Saving a Lifeboat

Hessel’s E.J. Mertaugh Boat Works restores a Coast Guard beauty
Coast Guardsmen stand watch over the old lifeboat prior to its restoration. Photo Courtesy of E.J. Mertaugh Boat Works

In the movie based on real events, The Finest Hours, 32 men rescued from the stricken tanker S.S. Pendleton sit crowded on a small boat while the sea continues to rage around them. Although the rescue boat’s compass was washed overboard on the harrowing trip out to sea, Coast Guard Boatswain’s Mate First Class Bernie Webber states calmly, “She’s a good boat. She’ll get us home.”

The boat, a U.S. Coast Guard Type T motor lifeboat, played an integral part in the success of what is considered the most daring and heroic small-boat rescue in Coast Guard history — and countless others — during its nearly 50 years in service.

In the early 1930s, U.S. Coast Guard lifesaving stations in the Great Lakes were equipped with the first five of these newly designed Type T motor lifeboats. Measuring 36 feet in length with a 10.5-foot beam, Type T lifeboats were powered by a six-cylinder gas engine capable of pushing the boats up to 9 mph over a 280-mile range.

The Type T, which evolved into the Type TR and TRS, replaced the aging and failing oar-powered vessels that had been used for decades.

Weighing more than 19,000 pounds, Type T model lifeboats waited on cradles in a station’s lifeboat house until rescue operations were necessary. At that time, the boats were launched by rolling the cradle and boat down rails into the water.

In 2016, the Great Lakes Shipwreck Museum acquired a Type TR lifeboat for display in the Whitefish Point facility, originally a Coast Guard station on Lake Superior near Sault Ste. Marie.

Identified by its serial number, CG36381, this motor lifeboat is only 10 numbers away from one of the original vessels stationed at Whitefish Point. It was discovered on the New Jersey shore, where it sat outside for nearly a decade, slowly deteriorating until it was scheduled to be burned to easily recover any metal hardware.

Now housed at E.J. Mertaugh Boat Works in Hessel, the lifeboat’s own rescue is underway. Home of the annual Classic and Antique Wooden Boat Show and Festival of the Arts, Mertaugh has been working with wooden boats since 1925, so the staff was excited to undertake the extensive restoration work needed on CG36381.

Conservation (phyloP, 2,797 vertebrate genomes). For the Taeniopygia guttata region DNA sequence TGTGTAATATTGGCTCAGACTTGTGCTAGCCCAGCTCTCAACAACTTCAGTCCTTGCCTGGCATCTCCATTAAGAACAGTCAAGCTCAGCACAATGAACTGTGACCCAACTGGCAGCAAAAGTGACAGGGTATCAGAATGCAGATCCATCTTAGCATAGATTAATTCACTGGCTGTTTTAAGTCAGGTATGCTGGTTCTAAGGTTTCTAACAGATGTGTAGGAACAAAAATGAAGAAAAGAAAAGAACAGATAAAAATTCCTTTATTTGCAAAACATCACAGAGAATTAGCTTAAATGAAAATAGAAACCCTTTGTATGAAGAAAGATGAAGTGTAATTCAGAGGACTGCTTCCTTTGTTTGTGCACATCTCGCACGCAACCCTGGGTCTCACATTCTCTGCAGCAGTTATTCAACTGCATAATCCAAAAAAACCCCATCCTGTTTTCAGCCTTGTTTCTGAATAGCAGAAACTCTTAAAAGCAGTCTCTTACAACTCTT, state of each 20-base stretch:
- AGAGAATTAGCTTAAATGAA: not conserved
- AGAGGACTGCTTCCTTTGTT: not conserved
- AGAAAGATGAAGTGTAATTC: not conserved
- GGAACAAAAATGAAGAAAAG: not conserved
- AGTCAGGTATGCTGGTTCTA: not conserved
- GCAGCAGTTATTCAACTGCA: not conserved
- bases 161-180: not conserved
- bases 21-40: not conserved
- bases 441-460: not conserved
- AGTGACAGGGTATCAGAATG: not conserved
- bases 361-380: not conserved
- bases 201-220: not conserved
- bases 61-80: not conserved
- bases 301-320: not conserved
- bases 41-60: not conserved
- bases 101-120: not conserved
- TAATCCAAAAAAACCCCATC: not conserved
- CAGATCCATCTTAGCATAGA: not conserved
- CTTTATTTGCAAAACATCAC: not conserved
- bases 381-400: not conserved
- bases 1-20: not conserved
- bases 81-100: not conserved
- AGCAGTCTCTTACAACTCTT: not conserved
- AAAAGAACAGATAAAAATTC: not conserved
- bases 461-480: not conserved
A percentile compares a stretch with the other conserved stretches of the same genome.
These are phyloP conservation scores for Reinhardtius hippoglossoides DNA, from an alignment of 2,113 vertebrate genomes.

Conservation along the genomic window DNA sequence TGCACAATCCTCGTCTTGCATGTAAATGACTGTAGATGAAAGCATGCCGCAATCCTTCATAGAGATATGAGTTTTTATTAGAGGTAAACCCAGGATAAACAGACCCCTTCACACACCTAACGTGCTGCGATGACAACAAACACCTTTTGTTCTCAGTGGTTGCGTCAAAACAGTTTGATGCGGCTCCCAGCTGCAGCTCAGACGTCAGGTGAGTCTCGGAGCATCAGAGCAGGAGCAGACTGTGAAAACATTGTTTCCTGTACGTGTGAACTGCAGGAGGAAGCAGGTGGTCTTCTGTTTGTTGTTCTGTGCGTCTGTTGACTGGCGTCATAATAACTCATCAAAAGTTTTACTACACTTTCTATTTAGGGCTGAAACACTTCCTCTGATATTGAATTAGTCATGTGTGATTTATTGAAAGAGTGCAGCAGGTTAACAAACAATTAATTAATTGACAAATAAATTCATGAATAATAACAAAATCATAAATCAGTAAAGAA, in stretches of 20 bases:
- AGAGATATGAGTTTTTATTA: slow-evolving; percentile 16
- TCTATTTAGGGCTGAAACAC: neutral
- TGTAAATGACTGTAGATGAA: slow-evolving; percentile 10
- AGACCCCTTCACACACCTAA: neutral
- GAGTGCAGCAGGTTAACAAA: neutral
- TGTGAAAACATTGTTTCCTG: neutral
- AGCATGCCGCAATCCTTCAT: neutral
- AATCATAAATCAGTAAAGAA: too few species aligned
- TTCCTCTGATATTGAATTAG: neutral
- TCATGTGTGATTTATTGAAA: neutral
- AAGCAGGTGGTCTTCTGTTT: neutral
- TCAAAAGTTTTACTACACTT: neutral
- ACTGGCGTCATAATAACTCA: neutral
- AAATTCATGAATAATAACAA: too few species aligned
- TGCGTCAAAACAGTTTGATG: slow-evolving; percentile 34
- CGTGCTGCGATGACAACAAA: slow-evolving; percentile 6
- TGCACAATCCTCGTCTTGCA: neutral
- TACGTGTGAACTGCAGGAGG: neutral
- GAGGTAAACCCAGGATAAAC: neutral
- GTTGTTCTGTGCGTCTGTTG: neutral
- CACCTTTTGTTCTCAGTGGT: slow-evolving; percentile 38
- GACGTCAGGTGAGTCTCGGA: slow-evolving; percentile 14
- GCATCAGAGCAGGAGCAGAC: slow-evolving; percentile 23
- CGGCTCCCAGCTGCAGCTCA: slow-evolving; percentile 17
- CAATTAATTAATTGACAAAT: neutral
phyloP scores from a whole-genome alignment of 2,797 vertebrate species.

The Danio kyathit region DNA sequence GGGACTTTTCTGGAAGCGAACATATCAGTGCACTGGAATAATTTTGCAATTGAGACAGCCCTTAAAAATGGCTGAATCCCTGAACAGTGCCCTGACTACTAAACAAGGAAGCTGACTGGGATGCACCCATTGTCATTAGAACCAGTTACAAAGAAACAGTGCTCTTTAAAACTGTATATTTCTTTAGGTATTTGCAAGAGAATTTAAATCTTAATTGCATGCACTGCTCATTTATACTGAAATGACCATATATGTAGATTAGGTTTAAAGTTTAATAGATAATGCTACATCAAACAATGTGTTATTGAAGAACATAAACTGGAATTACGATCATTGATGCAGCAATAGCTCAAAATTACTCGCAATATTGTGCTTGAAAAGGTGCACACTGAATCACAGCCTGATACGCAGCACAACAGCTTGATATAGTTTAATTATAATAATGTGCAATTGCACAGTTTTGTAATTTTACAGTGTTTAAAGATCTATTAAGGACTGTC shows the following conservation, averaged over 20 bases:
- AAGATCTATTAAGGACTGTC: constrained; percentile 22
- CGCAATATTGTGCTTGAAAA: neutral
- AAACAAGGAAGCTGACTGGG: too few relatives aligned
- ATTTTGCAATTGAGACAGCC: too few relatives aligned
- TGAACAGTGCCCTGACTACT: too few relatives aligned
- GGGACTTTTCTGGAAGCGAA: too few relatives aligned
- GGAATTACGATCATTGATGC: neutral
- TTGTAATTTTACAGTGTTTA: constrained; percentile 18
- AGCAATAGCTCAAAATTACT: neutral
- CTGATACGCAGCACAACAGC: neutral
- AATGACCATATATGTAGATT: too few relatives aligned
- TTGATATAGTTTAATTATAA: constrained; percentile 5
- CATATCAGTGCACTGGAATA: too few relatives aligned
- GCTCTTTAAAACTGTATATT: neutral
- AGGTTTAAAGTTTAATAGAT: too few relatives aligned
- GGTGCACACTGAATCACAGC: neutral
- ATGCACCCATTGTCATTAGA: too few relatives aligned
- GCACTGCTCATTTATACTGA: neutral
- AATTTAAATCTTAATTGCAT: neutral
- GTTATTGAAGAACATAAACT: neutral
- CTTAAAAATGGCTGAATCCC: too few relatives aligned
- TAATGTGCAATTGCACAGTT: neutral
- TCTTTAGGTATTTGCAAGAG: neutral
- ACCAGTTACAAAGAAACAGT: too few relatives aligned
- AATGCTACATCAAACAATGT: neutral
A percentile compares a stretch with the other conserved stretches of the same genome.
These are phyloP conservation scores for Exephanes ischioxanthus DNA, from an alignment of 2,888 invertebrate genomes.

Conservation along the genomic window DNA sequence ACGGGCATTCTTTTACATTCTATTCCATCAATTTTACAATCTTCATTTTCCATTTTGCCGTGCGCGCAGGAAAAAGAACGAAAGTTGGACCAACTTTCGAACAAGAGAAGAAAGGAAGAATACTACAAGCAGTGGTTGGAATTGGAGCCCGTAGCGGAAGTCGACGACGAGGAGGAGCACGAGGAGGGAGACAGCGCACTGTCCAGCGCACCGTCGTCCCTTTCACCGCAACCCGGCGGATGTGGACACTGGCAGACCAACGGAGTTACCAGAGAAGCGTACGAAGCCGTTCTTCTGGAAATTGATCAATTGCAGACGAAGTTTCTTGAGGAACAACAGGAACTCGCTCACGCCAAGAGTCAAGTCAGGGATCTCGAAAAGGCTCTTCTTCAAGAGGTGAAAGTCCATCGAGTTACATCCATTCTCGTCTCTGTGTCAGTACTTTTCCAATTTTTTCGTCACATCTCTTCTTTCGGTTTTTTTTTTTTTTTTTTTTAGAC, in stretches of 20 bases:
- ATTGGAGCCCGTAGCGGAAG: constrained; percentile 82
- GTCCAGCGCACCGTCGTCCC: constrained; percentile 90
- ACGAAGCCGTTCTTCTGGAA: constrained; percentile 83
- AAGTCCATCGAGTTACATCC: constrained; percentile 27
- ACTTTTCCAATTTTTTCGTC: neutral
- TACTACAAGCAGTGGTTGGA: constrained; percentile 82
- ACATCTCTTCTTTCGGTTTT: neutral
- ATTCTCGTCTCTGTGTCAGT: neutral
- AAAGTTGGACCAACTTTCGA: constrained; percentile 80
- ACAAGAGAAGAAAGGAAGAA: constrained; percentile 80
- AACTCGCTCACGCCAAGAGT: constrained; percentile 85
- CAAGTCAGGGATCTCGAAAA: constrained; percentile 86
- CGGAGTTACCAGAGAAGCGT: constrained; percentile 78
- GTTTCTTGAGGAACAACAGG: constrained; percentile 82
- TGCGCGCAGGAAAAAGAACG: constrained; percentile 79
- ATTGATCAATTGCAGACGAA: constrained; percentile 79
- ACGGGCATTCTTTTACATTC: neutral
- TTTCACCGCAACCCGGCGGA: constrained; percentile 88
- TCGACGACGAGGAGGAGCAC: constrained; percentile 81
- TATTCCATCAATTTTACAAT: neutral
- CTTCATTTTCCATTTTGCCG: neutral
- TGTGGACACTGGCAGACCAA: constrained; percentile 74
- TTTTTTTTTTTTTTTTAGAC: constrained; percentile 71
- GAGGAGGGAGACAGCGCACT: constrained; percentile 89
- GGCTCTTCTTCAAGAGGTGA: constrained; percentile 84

“It’s pretty cool; it’s definitely different,” says Shipwreck Museum Executive Director Bruce Lynn. “It’s almost like an ugly duck sitting between all of those streamlined classics.”

The boat was a hardy, reliable workhorse. Designed to be self-righting and self-bailing, it could roll itself right-side-up, and any water that washed onto the deck in rough seas would drain completely away in about 20 seconds.

The first phase of the restoration project was to clean out all the junk that had accumulated over the many years the vessel sat outside. Leaves, branches, trash, and old parts had to be cleared away before any restoration work could begin.

Although the hull needed little more than sanding and painting, the Mertaugh crew replaced the decking and rooftops on each of the housing structures before turning their attention to other jobs, such as rebuilding the rub rails that allow the vessel to bump against things without damage.

The restoration crew decided to sandblast the Type TR’s hardware, which revealed an unexpected treasure: Beneath years of paint were bronze components used in the boat’s original construction.

Many other pieces had been stripped from the boat over the years, but the Mertaugh crew was able to borrow the missing hardware from other boats to have patterns made and parts recreated by an East Coast foundry.

Most, if not all, of the Mertaugh employees have had some involvement in the restoration of the Type TR motor lifeboat, making the project that much more special. “Not a lot of people in the world can go to a museum and say, ‘I put the roof on that,'” says Geoff Hamilton, Mertaugh’s general manager.

Work on the Type TR has progressed fairly well over the past few years, but the team had hoped the boat would be on display sooner. “COVID-19 really backed us up,” Lynn says. “(If COVID hadn’t happened), we would have had it on display already in our lifeboat house.”

The restoration has also taken time for financial reasons. “It’s all being done through donations, so we break it up into chunks,” Hamilton explains.

Type TR motor lifeboat CG36381 will be displayed in the Shipwreck Museum’s 1923 Lifeboat House, which is also undergoing restoration work, along with the reconstructed cradle and rails. Both the Lifeboat House and motor lifeboat CG36381 are expected to be ready for visitors this spring.


Great Lakes Shipwreck Museum

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